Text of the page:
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Question DetailsAsked on 4/26/2013

What do we do about damage to our neighbor's lawn from a tree service that worked to remove limbs from a tree in our yard?

We had a terrible ice storm in town recently and paid a tree service to cut off limbs from a big ash in our front yard. Their equipment put noticeable wheel track dents in our neighbors lawn because they used the neighbor's driveway and the strip of lawn between their driveway and our tree. I doubt they obtained permission to use the neighbor's driveway and lawn to gain closer access to the tree as they work during the day and we were also at work when the tree work was done. The tracks have made the lawn uneven with wheel tracks or about 3 feet, but have not torn up the sod at all. Will the soil pop back up and even out with time (things are just thawing around here and the ground is spongy), or do we need to repair the neighbor's lawn? Do we go after the tree service for the damage? My husband did not notice this when he paid the bill. Thank you for your help.

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2 Answers


No, the depressions caused by the weight of the equipment will NOT go away on their own. The tree service should make the repairs (usually involving bringing in topsoil and reseeding after the ruts have been filled). If they are unwilling, I'd ask for the name of their insurance company and hold them liable for the repairs. I cannot tell you how many times we've had to repair this sort of damage because people hire uninsured companies whose attitude is "tough".

Answered 7 years ago by Labour of Love


You should first talk to the contractor about this - it is clearly his responsibility, if he accessed the job through the neighbors yard without permission he was trespassing. If he got permission to drive on the lawn, then the issue gets stickier, but if he is a responsible contractor he should still repair the damage just as a matter of maintaining a good reputation in the neighborhood.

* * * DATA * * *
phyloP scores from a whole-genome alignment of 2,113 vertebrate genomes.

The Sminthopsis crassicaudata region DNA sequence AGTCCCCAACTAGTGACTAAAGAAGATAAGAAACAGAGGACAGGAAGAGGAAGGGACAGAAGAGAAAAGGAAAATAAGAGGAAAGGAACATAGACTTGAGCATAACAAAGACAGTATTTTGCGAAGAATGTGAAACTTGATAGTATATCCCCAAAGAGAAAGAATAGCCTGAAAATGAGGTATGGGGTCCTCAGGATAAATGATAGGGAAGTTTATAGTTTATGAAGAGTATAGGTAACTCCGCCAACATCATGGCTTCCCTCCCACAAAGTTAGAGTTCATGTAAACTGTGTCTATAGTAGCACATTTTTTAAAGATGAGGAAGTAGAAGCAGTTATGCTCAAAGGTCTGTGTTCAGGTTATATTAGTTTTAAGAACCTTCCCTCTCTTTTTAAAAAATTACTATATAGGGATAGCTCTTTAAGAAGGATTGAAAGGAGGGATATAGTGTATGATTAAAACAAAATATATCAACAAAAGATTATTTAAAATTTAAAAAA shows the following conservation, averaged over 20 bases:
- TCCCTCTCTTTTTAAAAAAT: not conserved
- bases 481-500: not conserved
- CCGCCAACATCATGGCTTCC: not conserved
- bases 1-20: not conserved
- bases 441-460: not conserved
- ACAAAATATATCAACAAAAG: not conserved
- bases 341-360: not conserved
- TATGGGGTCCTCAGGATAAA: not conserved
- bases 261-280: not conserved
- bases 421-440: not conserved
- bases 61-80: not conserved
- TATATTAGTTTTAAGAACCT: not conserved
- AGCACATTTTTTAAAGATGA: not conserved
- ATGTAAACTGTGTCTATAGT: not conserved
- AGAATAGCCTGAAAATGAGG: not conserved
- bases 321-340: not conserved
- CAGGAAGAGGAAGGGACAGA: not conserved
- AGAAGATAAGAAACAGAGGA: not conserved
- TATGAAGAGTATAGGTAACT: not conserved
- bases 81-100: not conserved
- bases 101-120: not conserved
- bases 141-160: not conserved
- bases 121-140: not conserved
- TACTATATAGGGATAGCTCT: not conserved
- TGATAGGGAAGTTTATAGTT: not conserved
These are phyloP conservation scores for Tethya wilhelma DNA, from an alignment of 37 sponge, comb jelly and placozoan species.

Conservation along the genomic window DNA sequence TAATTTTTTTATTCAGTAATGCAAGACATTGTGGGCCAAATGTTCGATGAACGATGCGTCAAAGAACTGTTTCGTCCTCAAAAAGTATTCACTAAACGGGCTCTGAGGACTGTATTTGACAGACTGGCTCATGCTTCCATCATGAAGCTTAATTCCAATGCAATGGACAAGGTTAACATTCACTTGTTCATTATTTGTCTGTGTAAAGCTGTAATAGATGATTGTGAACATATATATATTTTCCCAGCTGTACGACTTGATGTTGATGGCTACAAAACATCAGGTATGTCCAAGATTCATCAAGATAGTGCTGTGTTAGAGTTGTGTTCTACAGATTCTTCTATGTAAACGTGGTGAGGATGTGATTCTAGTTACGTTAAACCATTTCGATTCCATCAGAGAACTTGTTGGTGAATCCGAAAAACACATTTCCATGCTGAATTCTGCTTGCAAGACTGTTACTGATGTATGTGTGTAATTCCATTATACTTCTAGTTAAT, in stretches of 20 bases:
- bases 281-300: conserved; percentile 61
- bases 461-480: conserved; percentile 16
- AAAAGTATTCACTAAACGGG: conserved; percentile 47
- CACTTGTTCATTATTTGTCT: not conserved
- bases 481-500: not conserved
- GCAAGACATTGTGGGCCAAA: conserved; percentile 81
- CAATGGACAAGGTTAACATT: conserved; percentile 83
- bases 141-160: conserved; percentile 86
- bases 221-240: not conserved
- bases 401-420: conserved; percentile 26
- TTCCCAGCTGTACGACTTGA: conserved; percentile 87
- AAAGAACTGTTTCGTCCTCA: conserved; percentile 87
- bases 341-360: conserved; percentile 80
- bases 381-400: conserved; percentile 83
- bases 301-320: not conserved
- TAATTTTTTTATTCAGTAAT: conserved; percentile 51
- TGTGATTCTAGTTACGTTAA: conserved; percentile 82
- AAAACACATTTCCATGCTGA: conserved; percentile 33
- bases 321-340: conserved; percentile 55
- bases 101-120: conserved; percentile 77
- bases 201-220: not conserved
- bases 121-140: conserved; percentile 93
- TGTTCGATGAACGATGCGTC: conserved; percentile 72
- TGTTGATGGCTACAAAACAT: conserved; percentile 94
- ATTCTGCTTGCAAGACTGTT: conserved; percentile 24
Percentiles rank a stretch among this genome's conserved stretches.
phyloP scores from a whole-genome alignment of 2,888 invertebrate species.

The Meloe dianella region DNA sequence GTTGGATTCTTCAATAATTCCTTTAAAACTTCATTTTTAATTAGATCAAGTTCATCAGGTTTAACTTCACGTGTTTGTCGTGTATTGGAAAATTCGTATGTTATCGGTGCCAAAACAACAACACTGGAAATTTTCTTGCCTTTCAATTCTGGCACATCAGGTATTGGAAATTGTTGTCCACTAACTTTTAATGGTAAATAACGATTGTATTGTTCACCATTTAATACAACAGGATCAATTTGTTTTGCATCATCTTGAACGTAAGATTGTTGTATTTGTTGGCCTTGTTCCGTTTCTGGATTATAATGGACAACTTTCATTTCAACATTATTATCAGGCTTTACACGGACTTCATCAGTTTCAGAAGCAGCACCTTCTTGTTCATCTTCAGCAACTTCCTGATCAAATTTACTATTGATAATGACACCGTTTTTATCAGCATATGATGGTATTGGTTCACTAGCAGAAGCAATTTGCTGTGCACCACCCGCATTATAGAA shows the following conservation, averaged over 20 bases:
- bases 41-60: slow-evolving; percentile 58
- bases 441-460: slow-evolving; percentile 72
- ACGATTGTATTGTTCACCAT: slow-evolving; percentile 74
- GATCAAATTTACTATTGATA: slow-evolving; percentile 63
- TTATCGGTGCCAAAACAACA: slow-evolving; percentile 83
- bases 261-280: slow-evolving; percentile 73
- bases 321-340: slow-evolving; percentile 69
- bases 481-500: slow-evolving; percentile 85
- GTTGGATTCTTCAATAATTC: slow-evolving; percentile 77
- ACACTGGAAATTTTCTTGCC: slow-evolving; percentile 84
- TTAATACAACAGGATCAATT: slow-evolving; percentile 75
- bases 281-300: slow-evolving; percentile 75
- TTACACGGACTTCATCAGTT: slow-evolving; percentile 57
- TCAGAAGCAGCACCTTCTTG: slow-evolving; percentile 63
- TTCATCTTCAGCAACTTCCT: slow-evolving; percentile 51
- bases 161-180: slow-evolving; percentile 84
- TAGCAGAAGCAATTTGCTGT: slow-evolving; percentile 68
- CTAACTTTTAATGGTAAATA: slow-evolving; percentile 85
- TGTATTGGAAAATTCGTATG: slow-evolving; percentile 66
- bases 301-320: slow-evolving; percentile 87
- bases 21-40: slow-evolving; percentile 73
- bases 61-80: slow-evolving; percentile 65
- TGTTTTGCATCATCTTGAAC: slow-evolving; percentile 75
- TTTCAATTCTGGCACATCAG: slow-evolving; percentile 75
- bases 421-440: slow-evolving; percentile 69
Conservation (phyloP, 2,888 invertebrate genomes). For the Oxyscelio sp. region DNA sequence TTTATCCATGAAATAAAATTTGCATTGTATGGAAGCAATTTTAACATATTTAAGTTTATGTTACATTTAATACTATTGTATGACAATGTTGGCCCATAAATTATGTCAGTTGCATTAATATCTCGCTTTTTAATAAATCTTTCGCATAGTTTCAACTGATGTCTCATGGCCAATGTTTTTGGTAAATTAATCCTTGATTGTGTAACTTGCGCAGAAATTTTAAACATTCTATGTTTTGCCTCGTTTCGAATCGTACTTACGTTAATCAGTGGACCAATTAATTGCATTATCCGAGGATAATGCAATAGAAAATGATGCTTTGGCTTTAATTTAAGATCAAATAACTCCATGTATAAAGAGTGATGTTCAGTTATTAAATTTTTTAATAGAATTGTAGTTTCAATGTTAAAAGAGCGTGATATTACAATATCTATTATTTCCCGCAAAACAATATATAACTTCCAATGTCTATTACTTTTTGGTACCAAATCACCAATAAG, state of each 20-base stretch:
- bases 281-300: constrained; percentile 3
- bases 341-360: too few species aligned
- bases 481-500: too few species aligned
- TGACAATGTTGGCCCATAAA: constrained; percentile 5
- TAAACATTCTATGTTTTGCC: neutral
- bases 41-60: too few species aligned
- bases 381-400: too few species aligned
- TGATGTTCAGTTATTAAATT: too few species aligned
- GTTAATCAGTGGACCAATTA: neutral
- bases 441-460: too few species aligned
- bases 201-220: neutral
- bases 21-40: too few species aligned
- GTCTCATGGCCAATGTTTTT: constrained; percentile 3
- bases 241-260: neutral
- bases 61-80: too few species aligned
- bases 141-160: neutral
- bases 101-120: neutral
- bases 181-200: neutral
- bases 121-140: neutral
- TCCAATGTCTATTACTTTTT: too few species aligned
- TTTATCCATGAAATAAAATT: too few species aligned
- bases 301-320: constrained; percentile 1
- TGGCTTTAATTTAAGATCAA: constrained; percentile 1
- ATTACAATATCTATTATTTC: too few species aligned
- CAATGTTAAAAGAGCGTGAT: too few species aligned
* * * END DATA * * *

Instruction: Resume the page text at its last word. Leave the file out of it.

If the wheel imprints are move than just a wheel mark in the grass they will NOT rebound - the depression needs to be filled with tamped topsoil to the top of the existing grass bed (it will still settle more with time) and seeded, and watered as necessary until firmly established. Alternatively, it could be filled to surrounding grade level by cutting out to the appropriate depth and installing sod (with matching grass types).

The contractor's response and your relationship with the neighbor determines your next response. Any claim by the neighbor would be with the contractor, but since he was working on your behalf you could be pulled into it too. In that case, you need to alert your homeowners insurance company if any demand or claim is made against you by the neighbor. Be advised that once you contact your insurance company about a potential claim, they may bump up your insurance rate, EVEN IF THERE IS NO EVENTUAL OR PAYOUT.

If the contractor refuses to fix the damage, then his insurance company (hoping he is insured) should cover the damage. Unfortunately, since the damage is small, it would be subject to his deductible, which means he has to pay for it - back where you started. If he was bonded (as he should have been before you hired him), then you can go against his bond company for the cost of repair.

From a practical standpoint, since you said it is only about 3 feet of wheel tracks, if the contractor will not make an adequate repair, I would ding him in a review service like Angie's and with the BBB. I would then talk to my neighbor about it (if you get along OK), apologize for the contractor's error, and with his permission go out and (assuming his lawn has same grass type and is not golf-course manicured, cut out the depressed portions of his lawn to the right depth, then dig up a good-looking strip of MY lawn along one edge and transplant the pieces of sod into his damaged areas. That makes an instant fix to his problem, and you can then repair the strip taken from your lawn at your leisure, if you want to, and not have to worry about grass seed getting established in his lawn. Probably less of a hassle all around, assuming you get along well with the neighbor.

Answered 7 years ago by LCD

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